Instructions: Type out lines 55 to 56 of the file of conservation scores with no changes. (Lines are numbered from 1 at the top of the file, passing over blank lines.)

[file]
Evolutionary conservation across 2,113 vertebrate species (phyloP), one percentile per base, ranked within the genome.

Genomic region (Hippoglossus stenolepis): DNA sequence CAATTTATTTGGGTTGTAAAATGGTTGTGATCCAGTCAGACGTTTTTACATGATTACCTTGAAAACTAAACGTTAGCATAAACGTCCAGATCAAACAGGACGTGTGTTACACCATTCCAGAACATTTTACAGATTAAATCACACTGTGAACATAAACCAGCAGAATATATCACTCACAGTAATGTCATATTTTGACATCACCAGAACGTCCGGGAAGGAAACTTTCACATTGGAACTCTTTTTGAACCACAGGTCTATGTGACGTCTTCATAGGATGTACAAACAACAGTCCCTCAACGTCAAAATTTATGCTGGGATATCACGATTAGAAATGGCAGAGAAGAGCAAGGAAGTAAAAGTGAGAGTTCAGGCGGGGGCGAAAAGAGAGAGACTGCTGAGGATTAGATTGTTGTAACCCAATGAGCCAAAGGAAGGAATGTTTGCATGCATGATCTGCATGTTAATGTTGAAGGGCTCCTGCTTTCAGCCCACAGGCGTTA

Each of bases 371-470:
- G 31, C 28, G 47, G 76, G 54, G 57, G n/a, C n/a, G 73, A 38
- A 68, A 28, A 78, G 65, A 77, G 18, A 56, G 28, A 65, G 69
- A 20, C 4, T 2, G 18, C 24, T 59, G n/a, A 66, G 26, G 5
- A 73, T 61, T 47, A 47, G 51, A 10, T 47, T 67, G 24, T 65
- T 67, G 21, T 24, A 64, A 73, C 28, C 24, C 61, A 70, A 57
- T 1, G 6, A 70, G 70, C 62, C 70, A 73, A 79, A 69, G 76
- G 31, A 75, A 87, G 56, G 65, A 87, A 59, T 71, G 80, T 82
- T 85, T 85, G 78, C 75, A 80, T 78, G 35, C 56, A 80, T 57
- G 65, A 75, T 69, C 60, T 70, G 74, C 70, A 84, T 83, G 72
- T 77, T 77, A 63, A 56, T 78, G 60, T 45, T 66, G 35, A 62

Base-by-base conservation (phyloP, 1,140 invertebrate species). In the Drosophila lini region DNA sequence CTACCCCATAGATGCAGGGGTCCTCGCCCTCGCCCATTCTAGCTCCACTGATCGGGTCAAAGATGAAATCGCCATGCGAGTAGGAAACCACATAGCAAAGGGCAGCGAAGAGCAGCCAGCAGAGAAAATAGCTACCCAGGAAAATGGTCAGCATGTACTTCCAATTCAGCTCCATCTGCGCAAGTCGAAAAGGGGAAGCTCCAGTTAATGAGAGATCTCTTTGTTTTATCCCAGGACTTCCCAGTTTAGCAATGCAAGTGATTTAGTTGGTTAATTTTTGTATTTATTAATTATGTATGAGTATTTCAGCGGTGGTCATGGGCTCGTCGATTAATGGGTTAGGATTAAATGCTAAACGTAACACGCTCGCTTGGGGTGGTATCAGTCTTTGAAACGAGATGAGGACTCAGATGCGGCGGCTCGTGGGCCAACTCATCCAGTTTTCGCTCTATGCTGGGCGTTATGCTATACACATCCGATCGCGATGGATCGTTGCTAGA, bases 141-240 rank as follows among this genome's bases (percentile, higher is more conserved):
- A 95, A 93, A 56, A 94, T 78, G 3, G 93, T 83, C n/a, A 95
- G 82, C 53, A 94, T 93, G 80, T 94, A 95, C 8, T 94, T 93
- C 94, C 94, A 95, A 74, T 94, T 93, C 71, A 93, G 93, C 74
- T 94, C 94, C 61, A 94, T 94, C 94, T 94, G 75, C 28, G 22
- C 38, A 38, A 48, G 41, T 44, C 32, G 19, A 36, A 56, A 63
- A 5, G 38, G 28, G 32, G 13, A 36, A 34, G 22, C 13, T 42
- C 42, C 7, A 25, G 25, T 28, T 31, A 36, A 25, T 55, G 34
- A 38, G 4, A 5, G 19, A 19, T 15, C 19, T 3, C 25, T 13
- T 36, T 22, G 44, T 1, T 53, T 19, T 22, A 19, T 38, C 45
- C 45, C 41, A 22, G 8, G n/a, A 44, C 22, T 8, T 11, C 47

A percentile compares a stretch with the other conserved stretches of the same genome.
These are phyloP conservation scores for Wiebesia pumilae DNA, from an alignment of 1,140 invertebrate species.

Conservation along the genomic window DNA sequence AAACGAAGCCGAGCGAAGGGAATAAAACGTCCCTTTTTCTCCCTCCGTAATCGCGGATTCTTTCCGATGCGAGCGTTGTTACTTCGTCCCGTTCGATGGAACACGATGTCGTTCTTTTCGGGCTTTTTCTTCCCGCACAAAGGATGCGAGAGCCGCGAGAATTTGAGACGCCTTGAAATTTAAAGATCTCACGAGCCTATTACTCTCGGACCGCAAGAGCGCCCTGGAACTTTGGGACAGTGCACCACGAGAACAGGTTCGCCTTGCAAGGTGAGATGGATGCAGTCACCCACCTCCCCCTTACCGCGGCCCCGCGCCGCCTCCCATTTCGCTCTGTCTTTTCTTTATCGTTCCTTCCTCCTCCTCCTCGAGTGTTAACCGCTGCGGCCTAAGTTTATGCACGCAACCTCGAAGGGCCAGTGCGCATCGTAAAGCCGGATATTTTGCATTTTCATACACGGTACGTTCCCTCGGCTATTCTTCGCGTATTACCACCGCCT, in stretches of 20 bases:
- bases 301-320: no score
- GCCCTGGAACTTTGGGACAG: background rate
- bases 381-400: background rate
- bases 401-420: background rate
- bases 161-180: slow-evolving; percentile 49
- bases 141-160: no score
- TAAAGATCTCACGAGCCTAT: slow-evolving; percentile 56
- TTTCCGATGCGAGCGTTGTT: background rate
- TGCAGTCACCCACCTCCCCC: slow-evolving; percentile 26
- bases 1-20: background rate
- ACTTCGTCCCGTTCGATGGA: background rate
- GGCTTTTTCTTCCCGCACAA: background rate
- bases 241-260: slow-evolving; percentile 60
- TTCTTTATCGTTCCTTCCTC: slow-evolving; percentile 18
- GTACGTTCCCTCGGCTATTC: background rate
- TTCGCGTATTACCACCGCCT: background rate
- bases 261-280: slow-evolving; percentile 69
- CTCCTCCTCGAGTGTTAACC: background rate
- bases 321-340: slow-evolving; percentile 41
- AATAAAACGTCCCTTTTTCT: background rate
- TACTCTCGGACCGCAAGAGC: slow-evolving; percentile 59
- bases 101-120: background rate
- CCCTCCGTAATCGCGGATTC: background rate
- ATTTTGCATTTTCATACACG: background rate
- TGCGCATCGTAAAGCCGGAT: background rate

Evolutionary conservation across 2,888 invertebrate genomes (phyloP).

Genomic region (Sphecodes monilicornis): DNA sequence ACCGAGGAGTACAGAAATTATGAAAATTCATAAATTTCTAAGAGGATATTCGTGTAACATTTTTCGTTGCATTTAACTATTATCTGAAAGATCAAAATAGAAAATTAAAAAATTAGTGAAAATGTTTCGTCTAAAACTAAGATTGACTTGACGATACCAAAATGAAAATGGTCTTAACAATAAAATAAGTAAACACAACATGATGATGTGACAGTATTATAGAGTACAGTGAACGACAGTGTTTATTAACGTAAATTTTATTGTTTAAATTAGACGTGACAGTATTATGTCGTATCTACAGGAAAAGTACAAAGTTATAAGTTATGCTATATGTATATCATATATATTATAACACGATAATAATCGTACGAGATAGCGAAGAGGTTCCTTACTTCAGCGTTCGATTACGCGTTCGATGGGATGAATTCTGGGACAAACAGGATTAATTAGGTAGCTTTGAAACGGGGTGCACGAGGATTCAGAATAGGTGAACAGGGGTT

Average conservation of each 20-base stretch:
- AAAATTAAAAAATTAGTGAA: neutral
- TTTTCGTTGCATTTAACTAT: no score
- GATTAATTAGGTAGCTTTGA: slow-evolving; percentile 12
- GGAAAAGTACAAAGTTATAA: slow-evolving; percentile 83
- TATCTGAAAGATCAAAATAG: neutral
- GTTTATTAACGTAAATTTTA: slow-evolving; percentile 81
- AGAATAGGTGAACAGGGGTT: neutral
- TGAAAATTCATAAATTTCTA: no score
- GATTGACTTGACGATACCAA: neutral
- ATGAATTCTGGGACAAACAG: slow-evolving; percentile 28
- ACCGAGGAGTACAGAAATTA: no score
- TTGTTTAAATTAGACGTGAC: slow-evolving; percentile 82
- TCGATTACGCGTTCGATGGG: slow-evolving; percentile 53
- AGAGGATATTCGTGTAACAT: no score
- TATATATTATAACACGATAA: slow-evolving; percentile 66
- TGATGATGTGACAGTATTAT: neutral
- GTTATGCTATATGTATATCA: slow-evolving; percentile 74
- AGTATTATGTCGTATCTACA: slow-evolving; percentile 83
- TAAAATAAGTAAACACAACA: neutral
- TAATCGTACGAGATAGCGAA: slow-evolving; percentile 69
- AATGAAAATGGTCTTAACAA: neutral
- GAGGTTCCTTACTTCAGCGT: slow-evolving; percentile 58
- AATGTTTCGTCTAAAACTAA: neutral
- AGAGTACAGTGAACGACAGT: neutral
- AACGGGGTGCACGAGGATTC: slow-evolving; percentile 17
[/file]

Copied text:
Average conservation of each 20-base stretch:
- AAAATTAAAAAATTAGTGAA: neutral